Superconductivity in the copperoxide ceramics remains a grand challenge in theoretical physics because of the paucity of tools to treat strongly coupled systems. In such systems, all intuition based on singleparticle physics fails. Precisely what the propagating degrees of freedom are is the problem. In the context of the cuprates, the failure of the singleparticle paradigm appears in the form of the Mott problem. I will introduce this problem and show that a resolution lies in a rather unexpected mapping. The mapping relies on a hidden symmetry in Fermi liquids which helps anchor a new fixed point that encompasses Mottness. I will also show how differently superconductivity emerges at this fixed point. Professor Philip Phillips received his bachelor's degree from Walla Walla College in 1979, and his Ph.D. from the University of Washington in 1982. After a Miller Fellowship at Berkeley, he joined the faculty at Massachusetts Institute of Technology (19841993). Professor Phillips came to the University of Illinois in 1993.Professor Phillips is a theoretical condensed matter physicist who has an international reputation for his work on transport in disordered and strongly correlated lowdimensional systems. He is the inventor of various models for Bose metals, Mottness, and the random dimer model, which exhibits extended states in one dimension, thereby representing an exception to the localization theorem of Anderson's.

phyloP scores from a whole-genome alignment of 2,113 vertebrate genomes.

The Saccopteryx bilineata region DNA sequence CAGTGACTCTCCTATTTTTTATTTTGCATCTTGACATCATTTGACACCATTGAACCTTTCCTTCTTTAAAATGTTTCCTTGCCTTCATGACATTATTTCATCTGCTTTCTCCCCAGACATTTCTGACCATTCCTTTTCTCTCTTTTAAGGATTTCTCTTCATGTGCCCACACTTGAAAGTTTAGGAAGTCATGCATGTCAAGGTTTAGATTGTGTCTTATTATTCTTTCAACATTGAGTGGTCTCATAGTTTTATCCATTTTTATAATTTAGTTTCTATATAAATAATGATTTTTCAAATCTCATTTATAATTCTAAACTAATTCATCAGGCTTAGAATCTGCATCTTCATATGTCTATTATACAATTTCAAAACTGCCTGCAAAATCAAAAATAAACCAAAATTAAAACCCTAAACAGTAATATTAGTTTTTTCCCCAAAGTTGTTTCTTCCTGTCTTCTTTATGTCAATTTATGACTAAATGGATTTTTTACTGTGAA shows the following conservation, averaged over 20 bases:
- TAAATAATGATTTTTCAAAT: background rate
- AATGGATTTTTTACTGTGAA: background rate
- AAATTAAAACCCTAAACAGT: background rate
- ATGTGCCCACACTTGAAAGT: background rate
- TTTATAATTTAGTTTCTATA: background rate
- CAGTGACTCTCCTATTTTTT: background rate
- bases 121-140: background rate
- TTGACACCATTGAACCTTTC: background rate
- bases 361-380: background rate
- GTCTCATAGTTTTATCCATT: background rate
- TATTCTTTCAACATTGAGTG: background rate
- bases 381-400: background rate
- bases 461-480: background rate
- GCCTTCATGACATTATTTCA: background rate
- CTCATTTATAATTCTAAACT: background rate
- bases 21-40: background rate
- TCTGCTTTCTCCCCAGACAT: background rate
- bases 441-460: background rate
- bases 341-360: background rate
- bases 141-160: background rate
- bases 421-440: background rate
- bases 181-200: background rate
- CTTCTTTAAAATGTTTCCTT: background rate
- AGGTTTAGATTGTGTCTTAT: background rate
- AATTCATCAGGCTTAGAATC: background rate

Physics Colloquium  "Solving the Mott Problem" Presented by Professor Philip Phillips, UIUC
Feb
1
Seminar
Lewis Lab 316